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Lessons From the Native Prairie For Self-Sustaining Farmland

A radical agriculturist finds unique solutions to today's wasteful farming methods through the Land Institute, a Kansas research center.

Pioneering ecologist Wes Jackson is seeking a radical, futuristic solution to the problems of American agriculture in a familiar, age-old setting - the prairie.

Dr. Jackson's approach is rooted in his faith in nature's wisdom and skepticism of what he calls ``human cleverness.'' His thesis is that modern, scientific farming as we know it is largely a wasteful mistake. His goal is to use the native prairie as a guide for creating a self-sustaining, high-yielding alternative to conventional farming and its squandering of soil, water, and fuel.

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``We are a species heavily bent on extraction as a way of life,'' says Jackson, who is considered one of America's most radical agriculturalists. ``Look at the prairie. It relies on sunlight and features the recycling of materials. That ecosystem has worked for thousands of years; its laws must be more trustable than our own,'' he says.

Jackson surveys more than 100 acres of native tall-grass prairie from his office at the Land Institute, a nonprofit research center he founded in 1976 along the Smoky Hill River in central Kansas.

For the past 15 years, Jackson has led a team of plant breeders and soil scientists at the institute in experiments designed to test his vision of a ``domestic prairie.'' Planted with a mixture of edible, high seed-yielding perennial crops, the ``domestic prairie'' would combine the ecological benefits of an untilled grassland with the productivity of conventional grain farming.

Last week, Jackson received recognition for his efforts with a tour of the Land Institute by United States Deputy Secretary of Agriculture Richard Rominger and Paul Johnson, chief of the Natural Resources Conservation Service, and other US officials.

The officials are considering funding the Land Institute to train scientists to carry out experiments based on the institute's research at some of the nation's 26 plant material centers. The scientists could also conduct comparative studies on the 37 million acres of erodible land that has been replanted with native grasses under the 10-year-old Conservation Reserve Program.

While Jackson and his colleagues acknowledge that decades of research and major hurdles lie ahead, mainstream agronomists have praised their findings so far.

``The Land Institute has tackled some pretty incredible stuff,'' says Charles Francis, director of the Center for Sustainable Agricultural Systems at the University of Nebraska.

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Over the past 100 years, according to institute reports, farming has depleted half of the rich topsoil formed by North America's prairies. Each year 3 billion more tons of US topsoil wash or blow away, causing rivers and dams to silt up. Of the 400 million acres of tilled land in the US, all but 48 million acres are considered susceptible to erosion. Moreover, conventional farming depends on vast quantities of fossil fuels, with the ratio of energy expended to food energy consumed in the US now 10 to 1. In addition, the widespread use of chemical fertilizers and insecticides is polluting the environment.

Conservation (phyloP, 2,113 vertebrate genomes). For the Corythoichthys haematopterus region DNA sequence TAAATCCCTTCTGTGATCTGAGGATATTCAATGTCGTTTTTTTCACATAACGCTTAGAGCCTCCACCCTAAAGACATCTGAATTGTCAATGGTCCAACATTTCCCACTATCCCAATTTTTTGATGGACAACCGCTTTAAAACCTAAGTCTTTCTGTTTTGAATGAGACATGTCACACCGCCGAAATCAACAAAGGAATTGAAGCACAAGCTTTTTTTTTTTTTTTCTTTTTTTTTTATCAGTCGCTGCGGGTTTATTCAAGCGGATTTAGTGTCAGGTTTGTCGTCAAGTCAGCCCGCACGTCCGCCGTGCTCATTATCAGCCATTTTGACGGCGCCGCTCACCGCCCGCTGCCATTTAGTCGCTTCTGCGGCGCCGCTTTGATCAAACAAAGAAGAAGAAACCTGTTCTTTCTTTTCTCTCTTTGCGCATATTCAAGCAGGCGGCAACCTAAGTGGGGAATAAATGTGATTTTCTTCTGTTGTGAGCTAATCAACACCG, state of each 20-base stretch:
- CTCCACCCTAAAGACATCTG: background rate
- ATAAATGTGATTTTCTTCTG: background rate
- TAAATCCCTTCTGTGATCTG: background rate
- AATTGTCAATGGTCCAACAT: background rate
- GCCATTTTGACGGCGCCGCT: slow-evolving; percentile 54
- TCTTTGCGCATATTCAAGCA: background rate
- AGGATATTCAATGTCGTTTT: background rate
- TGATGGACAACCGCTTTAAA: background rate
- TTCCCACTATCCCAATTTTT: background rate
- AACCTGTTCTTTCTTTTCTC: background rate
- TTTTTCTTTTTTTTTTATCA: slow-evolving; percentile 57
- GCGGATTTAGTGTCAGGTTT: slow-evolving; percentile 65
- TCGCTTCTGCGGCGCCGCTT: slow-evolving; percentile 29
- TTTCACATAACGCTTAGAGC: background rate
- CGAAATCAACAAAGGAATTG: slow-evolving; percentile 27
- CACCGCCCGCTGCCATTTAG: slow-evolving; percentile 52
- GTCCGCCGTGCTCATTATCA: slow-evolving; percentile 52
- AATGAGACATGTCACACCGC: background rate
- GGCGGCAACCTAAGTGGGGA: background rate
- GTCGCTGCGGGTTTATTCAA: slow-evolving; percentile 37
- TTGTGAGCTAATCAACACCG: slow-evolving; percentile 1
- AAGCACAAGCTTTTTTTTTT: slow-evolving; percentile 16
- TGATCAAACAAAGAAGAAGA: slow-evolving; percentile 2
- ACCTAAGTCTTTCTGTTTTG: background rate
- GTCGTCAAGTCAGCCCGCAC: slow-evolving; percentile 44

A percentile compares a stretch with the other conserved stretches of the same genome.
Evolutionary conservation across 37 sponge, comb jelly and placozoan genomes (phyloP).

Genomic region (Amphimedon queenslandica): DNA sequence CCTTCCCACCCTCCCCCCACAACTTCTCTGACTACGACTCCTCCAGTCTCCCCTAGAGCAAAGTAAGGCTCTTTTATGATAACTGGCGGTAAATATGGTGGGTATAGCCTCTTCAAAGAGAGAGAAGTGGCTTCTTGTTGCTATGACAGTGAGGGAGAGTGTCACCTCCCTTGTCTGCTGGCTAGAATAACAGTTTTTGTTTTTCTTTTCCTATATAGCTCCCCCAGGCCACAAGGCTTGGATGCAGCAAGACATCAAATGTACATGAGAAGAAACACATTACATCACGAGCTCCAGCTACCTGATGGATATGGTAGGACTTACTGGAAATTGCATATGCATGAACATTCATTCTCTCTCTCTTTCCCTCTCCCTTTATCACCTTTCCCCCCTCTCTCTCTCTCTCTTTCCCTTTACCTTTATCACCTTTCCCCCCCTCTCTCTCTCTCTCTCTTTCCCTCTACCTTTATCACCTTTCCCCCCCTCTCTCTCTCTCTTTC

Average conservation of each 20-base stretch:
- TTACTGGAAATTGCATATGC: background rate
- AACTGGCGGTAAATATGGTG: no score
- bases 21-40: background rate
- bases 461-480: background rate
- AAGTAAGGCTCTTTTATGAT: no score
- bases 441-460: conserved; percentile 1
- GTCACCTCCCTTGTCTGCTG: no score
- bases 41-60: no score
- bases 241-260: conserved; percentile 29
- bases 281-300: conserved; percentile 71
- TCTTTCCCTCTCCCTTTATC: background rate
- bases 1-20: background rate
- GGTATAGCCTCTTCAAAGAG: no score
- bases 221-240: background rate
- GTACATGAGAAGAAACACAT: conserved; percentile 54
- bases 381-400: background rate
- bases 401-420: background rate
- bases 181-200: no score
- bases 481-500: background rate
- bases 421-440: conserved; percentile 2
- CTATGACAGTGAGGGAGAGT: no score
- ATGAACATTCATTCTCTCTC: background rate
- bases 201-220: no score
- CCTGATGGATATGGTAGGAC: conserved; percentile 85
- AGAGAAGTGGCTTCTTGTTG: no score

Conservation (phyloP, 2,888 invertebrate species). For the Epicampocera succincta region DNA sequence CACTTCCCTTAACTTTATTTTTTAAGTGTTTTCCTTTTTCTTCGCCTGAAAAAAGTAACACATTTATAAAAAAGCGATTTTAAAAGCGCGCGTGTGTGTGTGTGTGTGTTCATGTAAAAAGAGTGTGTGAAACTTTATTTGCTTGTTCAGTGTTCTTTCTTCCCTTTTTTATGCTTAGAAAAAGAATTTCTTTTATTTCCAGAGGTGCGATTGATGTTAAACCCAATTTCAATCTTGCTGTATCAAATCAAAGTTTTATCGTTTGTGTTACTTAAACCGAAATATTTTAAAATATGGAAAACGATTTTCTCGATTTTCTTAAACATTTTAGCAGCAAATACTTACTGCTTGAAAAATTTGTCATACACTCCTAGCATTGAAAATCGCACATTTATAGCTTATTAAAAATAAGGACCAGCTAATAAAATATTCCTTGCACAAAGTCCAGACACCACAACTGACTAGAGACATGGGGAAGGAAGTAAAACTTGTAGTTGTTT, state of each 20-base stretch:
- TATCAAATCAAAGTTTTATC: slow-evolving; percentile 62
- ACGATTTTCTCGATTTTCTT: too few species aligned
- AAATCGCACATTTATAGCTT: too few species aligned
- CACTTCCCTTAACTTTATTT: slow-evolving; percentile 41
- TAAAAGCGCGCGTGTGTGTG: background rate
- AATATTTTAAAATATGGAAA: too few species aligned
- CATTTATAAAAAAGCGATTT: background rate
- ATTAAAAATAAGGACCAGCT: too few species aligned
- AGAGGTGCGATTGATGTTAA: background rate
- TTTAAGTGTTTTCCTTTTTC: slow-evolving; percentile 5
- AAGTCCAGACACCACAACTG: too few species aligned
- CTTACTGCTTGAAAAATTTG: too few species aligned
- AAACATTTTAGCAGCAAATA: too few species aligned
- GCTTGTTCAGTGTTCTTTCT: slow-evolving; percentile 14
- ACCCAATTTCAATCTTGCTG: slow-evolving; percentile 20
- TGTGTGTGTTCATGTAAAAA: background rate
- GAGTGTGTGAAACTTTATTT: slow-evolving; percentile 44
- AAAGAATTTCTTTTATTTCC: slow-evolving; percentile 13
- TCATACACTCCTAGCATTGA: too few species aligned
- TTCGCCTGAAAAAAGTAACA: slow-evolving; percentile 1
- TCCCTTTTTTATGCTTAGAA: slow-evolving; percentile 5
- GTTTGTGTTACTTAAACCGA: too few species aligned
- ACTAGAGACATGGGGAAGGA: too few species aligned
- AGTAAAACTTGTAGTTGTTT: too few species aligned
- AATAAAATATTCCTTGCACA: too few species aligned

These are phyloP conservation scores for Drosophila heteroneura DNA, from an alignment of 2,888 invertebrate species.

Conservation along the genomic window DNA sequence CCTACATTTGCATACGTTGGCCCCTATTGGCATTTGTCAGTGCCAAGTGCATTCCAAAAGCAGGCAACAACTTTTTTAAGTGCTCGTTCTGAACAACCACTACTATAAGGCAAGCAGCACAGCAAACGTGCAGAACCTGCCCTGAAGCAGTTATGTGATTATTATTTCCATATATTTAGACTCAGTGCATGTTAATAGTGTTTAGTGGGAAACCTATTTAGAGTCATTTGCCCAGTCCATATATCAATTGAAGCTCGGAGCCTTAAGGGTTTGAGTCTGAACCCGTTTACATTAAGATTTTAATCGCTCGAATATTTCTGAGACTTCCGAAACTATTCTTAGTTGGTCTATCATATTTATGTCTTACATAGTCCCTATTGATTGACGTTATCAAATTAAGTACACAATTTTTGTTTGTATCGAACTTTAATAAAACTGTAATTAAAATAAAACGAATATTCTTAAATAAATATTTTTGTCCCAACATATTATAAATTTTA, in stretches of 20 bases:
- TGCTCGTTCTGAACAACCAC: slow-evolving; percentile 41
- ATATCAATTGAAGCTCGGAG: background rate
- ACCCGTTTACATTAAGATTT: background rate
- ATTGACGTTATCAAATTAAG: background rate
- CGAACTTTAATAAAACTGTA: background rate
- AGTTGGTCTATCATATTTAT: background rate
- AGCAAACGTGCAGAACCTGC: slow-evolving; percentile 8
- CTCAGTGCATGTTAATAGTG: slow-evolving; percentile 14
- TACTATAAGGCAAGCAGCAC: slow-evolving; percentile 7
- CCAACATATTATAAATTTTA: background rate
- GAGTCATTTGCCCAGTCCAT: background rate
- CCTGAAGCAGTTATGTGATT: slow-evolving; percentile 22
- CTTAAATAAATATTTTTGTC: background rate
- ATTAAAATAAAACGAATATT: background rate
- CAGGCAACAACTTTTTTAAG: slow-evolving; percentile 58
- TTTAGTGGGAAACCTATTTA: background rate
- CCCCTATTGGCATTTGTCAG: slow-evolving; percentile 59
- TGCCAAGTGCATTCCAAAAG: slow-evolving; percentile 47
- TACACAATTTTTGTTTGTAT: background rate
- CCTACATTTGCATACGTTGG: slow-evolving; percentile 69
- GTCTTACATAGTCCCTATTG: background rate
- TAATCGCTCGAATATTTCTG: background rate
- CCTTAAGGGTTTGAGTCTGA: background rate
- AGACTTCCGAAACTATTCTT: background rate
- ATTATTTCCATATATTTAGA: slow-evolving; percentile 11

Farming modeled after the prairie, in contrast, would conserve existing soil with a thick, untilled ground cover while generating rich, new sod. It would run on sunlight instead of oil and gas and sponsor its own fertility. And it would rely not on man-made chemicals but on the diversity and hardiness of its plants to keep pests and disease at bay.

The model ``domestic prairie'' would be harvested one or more times each year, but additional plants or nutrients would be needed only every five or 10 years, says Jon Piper, a plant ecologist at the institute.

Land Institute researchers began their work in the 1970s by gathering several thousand herbaceous, perennial, and winter-hardy plants from 150 natural populations around the world. Some of the most promising experiments have involved four plants: eastern gama grass, a warm-season relative of corn; mammoth wild rye, a cool-season relative of wheat; Illinois bundleflower, a legume; and Maximilian sunflower.

Experiments with a mutant form of eastern gama grass, for example, showed that the grass could produce from double to quadruple the seed yield without stunting the growth of its roots. The finding challenges the belief that a strict trade-off exists between seed yield and root growth. Studies at the institute have also indicated that seed yields and resistance to pests and disease increase when two or more prairie plants are grown together in a ``polyculture,'' rather than separately in a ``monoculture.''

In 1991, the Land Institute established the Sunshine Farm - an ecologically ``smart'' grain farm using renewable energy and organic agriculture - as a standard to test the ``domestic prairie'' against. The 10-year project, which employs draft horses and tractors fueled with farm-grown vegetable oil, is also exploring to what extent a conventional farm can supply its own energy and fertility while producing food.

To explore what kind of social environment would best support the ``domestic prairie,'' the Land Institute has bought property and set up shop in tiny Matfield Green, a town of 50 people in southeastern Kansas.

As he writes in his latest book, Jackson says Americans should reinhabit the thousands of small, declining towns on the Great Plains not out of ``mere nostalgia'' but as a ``practical necessity'' to address ecological and social problems from the grass roots.

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